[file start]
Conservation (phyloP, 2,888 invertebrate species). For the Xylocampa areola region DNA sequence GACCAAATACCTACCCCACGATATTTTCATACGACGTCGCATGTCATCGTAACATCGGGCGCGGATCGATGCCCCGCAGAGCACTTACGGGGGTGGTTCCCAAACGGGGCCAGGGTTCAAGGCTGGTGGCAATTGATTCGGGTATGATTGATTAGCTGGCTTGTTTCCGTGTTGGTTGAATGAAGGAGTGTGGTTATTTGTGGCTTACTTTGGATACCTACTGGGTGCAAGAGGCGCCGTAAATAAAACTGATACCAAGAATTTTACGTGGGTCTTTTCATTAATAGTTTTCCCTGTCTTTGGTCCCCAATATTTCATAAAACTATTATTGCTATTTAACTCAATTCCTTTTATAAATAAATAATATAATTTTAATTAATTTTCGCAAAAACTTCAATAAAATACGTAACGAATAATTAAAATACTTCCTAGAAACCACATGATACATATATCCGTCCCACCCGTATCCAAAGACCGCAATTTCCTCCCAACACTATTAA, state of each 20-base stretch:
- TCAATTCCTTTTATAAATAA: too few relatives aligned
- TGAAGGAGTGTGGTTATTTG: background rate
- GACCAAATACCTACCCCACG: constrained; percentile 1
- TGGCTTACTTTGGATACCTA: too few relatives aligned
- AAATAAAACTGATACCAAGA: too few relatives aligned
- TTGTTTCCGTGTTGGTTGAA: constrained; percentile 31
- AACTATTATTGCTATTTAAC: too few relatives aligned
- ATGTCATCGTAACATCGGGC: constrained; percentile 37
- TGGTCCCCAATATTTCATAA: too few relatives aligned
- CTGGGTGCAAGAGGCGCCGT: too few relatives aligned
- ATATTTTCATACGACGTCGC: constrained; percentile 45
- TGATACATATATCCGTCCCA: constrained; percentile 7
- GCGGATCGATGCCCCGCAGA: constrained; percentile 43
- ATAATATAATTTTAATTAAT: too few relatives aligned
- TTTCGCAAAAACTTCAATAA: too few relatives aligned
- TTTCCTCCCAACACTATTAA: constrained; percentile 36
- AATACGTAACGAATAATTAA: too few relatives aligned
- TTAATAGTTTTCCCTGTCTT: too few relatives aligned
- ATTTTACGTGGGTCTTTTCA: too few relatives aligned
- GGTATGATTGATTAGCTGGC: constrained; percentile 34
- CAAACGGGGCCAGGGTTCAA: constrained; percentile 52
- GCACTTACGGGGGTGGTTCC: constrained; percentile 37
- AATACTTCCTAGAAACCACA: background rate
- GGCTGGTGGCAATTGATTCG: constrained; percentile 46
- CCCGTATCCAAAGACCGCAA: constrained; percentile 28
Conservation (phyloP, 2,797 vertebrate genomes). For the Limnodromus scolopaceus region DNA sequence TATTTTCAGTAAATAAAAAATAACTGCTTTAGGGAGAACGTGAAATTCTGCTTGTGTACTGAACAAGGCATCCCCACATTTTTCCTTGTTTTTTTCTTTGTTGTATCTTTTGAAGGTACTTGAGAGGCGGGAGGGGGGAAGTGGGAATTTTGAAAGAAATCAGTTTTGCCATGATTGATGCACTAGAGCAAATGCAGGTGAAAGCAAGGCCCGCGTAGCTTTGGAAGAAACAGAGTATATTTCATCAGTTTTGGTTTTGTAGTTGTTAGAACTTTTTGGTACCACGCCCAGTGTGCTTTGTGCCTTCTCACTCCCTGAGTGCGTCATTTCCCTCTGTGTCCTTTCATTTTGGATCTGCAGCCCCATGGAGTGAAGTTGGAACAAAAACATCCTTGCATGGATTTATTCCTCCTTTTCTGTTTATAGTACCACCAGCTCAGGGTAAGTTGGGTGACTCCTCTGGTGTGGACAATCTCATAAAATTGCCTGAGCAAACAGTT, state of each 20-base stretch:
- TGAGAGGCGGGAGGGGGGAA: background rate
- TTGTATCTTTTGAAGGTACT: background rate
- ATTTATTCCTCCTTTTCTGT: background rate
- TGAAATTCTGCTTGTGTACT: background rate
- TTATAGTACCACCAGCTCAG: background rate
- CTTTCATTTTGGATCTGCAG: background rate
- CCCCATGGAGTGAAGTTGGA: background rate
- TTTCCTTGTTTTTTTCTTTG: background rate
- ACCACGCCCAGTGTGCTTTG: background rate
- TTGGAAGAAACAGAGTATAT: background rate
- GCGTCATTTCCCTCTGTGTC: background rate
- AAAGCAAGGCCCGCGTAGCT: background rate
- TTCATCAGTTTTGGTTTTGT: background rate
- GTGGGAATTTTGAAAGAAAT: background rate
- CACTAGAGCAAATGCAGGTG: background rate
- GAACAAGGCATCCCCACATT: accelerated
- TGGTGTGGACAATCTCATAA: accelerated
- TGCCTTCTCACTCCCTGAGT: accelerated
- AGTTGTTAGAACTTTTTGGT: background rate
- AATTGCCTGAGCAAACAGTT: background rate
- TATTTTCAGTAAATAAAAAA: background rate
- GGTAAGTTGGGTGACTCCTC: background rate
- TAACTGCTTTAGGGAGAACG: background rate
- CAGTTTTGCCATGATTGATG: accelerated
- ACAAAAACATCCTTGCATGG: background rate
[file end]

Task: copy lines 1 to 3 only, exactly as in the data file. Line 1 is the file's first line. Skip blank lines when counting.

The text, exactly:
Conservation (phyloP, 2,888 invertebrate species). For the Xylocampa areola region DNA sequence GACCAAATACCTACCCCACGATATTTTCATACGACGTCGCATGTCATCGTAACATCGGGCGCGGATCGATGCCCCGCAGAGCACTTACGGGGGTGGTTCCCAAACGGGGCCAGGGTTCAAGGCTGGTGGCAATTGATTCGGGTATGATTGATTAGCTGGCTTGTTTCCGTGTTGGTTGAATGAAGGAGTGTGGTTATTTGTGGCTTACTTTGGATACCTACTGGGTGCAAGAGGCGCCGTAAATAAAACTGATACCAAGAATTTTACGTGGGTCTTTTCATTAATAGTTTTCCCTGTCTTTGGTCCCCAATATTTCATAAAACTATTATTGCTATTTAACTCAATTCCTTTTATAAATAAATAATATAATTTTAATTAATTTTCGCAAAAACTTCAATAAAATACGTAACGAATAATTAAAATACTTCCTAGAAACCACATGATACATATATCCGTCCCACCCGTATCCAAAGACCGCAATTTCCTCCCAACACTATTAA, state of each 20-base stretch:
- TCAATTCCTTTTATAAATAA: too few relatives aligned
- TGAAGGAGTGTGGTTATTTG: background rate